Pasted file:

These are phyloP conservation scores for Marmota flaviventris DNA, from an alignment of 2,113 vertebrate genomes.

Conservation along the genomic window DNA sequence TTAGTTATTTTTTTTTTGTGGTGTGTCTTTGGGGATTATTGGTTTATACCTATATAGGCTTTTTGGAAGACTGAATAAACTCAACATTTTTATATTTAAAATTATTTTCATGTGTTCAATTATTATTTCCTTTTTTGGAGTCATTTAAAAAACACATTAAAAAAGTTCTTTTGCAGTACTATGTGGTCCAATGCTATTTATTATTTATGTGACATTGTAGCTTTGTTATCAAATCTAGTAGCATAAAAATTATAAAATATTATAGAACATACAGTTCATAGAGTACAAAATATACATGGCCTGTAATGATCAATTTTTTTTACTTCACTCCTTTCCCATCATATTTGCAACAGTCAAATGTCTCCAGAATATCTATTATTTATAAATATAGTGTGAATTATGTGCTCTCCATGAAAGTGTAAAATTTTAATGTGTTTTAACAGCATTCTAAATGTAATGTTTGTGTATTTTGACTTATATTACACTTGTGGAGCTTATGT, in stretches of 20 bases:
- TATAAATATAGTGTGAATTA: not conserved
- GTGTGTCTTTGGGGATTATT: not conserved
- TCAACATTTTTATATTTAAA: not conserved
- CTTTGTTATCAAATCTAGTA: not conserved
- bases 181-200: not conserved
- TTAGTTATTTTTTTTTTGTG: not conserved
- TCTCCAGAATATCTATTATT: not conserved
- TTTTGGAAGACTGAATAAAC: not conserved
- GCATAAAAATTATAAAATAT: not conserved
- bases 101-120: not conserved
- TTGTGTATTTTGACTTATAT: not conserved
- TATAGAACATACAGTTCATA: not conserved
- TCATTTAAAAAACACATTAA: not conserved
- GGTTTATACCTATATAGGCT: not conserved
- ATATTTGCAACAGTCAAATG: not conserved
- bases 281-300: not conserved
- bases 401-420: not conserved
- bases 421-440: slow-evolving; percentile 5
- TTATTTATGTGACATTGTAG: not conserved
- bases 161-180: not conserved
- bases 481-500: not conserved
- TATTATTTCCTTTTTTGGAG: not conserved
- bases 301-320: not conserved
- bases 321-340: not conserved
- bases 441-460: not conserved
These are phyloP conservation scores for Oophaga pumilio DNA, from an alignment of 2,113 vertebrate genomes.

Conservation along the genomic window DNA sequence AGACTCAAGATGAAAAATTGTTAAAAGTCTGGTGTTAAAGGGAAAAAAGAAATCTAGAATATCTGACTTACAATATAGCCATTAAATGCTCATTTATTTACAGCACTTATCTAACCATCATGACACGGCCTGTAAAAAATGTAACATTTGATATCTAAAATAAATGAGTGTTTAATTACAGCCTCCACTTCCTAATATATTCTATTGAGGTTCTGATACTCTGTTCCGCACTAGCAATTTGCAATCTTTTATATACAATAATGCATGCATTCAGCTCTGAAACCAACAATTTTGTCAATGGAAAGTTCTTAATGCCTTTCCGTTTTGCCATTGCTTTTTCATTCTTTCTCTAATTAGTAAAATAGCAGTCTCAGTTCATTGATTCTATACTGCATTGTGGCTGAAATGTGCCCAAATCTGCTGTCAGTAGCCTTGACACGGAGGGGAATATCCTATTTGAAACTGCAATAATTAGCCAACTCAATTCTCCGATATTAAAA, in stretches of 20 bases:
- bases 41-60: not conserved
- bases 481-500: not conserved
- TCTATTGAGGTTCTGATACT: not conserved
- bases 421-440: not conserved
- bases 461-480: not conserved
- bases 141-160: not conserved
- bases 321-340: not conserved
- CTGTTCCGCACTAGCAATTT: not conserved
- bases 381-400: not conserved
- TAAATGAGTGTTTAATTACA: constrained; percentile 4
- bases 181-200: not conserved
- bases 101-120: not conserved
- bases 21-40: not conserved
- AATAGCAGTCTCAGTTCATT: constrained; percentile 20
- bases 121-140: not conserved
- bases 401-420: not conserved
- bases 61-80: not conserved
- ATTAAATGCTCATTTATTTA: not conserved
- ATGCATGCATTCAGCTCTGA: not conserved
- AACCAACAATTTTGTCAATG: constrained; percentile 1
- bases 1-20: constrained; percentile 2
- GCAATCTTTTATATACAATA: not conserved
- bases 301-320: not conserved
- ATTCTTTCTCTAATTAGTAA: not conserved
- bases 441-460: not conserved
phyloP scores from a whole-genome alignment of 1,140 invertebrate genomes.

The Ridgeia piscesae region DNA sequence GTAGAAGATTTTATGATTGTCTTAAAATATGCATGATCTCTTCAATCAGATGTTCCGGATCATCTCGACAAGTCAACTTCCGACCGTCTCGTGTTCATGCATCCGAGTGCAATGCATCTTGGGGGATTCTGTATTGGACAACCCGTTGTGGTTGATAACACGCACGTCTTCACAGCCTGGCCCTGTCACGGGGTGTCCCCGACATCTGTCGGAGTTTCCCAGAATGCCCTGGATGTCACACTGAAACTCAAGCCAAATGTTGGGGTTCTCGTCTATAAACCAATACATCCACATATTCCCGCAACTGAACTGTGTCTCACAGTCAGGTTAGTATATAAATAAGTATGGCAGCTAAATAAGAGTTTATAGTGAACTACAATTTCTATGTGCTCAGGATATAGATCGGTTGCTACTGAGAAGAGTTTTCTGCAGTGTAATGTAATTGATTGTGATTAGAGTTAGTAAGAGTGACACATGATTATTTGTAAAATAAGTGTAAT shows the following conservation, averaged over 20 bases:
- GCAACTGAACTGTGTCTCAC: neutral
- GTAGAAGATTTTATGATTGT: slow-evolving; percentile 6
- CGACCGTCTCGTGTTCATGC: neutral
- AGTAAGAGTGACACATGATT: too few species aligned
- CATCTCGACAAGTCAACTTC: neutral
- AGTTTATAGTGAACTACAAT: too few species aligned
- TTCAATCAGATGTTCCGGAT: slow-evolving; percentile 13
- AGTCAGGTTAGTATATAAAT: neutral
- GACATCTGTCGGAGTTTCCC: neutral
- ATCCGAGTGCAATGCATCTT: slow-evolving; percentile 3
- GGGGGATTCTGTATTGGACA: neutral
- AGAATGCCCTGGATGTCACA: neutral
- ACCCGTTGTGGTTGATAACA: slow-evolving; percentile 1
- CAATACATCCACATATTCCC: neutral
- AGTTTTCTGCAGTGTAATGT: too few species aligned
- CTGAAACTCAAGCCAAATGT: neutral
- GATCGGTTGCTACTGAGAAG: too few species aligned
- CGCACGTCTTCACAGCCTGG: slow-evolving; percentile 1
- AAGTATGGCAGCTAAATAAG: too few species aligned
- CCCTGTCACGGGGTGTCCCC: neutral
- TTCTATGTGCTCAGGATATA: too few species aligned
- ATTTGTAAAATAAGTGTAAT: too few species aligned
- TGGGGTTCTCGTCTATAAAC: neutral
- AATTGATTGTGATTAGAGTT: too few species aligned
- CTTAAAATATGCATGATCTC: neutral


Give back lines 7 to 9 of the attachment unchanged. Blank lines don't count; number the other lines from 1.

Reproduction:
- bases 181-200: not conserved
- TTAGTTATTTTTTTTTTGTG: not conserved
- TCTCCAGAATATCTATTATT: not conserved